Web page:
Jun 22, 2015

North Carolina General Assembly Week in Review

Senate Passes Budget

The Senate passed their version of the budget Thursday with a final vote of 32-15, after a long week of debate that resulted in over 29 amendments on the Senate floor. The budget bill had previously cleared a preliminary second reading vote of 30-19 on Wednesday which saw Republican senators Bob Rucho (R-Mecklenburg), Andy Wells (R-Catawba) and Fletcher Hartsell (R-Cabarrus) break ranks with their party and vote against the bill. On Thursday’s final reading of the proposal, only Sen. Rucho voted against the bill, saying that he could not support provisions in the bill which shift sales tax revenues from urban to rural counties and would result in his home county of Mecklenburg losing $33 million per year. No Senate Democrats voted in favor of the plan.

The $21.4 billion Senate budget increases state spending by just two percent, compared with a five percent increase in the House’s $22.2 billion plan passed on May 22. Major highlights of the budget include a reduction in personal income taxes from 5.75 percent to 5.5 percent beginning in 2016, a reduction of corporate taxes from four percent in 2016 to three percent in 2017, a move to calculating corporate income taxes on the basis of a single sales factor over three years and the institution of a new system of sales tax redistribution that seeks to broaden the base by cutting tax refunds for non-profits. The budget also includes key provisions from the Senate’s new economic development package released last week; review the full summary of the tax and economic development provisions here.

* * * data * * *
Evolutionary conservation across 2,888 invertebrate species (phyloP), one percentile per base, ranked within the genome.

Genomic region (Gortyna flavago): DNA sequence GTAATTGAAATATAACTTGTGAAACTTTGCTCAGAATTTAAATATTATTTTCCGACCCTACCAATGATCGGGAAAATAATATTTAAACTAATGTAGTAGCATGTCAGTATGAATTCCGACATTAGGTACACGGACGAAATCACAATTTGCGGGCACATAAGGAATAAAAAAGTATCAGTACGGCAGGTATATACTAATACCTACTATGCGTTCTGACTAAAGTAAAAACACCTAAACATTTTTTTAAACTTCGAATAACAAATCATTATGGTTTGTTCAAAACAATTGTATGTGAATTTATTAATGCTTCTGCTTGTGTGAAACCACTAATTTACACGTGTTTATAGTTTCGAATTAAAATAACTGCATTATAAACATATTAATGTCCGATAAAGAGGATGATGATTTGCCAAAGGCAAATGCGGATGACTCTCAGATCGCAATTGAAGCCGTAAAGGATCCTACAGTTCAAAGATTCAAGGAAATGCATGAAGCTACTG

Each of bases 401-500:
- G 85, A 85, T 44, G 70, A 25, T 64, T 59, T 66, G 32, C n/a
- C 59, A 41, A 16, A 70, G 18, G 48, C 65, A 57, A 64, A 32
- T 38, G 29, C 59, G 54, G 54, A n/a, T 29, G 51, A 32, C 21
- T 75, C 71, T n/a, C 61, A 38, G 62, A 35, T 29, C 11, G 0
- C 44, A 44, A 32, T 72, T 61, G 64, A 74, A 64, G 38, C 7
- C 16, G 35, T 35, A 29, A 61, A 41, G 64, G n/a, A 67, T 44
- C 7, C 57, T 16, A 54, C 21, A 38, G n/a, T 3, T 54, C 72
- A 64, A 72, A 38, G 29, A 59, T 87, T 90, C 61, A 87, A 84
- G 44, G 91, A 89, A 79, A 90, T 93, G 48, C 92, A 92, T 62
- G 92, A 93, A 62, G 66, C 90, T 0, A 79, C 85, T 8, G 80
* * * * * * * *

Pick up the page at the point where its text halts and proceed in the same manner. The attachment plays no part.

The Senate budget now returns to the House, where members are likely to vote down the changes due to large discrepancies between the two spending plans on key policy areas such as Medicaid and economic incentives. A conference committee of House and Senate members would then be appointed to iron out a budget compromise before the end of the fiscal year on June 30. Should they fail to do so, a continuing resolution would be passed to keep state government running on a temporary basis until final agreement on a budget can be reached. Legislators do plan to take a break for the July 4 holiday and House Speaker Tim Moore (R-Cleveland) joined Senate President Pro Tempore Phil Berger (R-Rockingham) on Thursday in saying that he felt it was “unrealistic” to have a budget in place before July 1. Both men expressed their desire to stay in Raleigh for as long as is necessary to finish the budget.

To review summaries of each subsection of the budget, see below.

Natural and Economic Resources

The Senate’s budget proposes to move the aquariums, zoo, and state parks out from the state Department of Environment and Natural Resources (DENR), and into the renamed Department of Natural and Cultural Resources (currently, Department of Cultural Resources). Senate leaders stated that this move will allow for DENR to become primarily a regulatory agency, being renamed the Department of Environmental Quality. The change is supported by Governor Pat McCrory (R-NC), who believes this change reflects his desire to streamline and consolidate state government. This provision was not included in the House’s version of the budget.

Additionally, the budget includes:

  • $746,000 for the Clean Water Management and Trust Fund.
  • $590,000 for the Parks and Recreation Trust Fund.
  • $900,000 to expand support for the aquaculture industry.
  • $12 million in additional funding for dredging the state’s port system, and establishes a Deep Draft and Navigation Channel Dredging and Maintenance Fund.
  • Eliminates funding for the NC Biotech Center, in contrast to the House’s version of the budget, which provided $5 million in recurring funds for the Center.

Read the full subcommittee special provisions report here and the money report here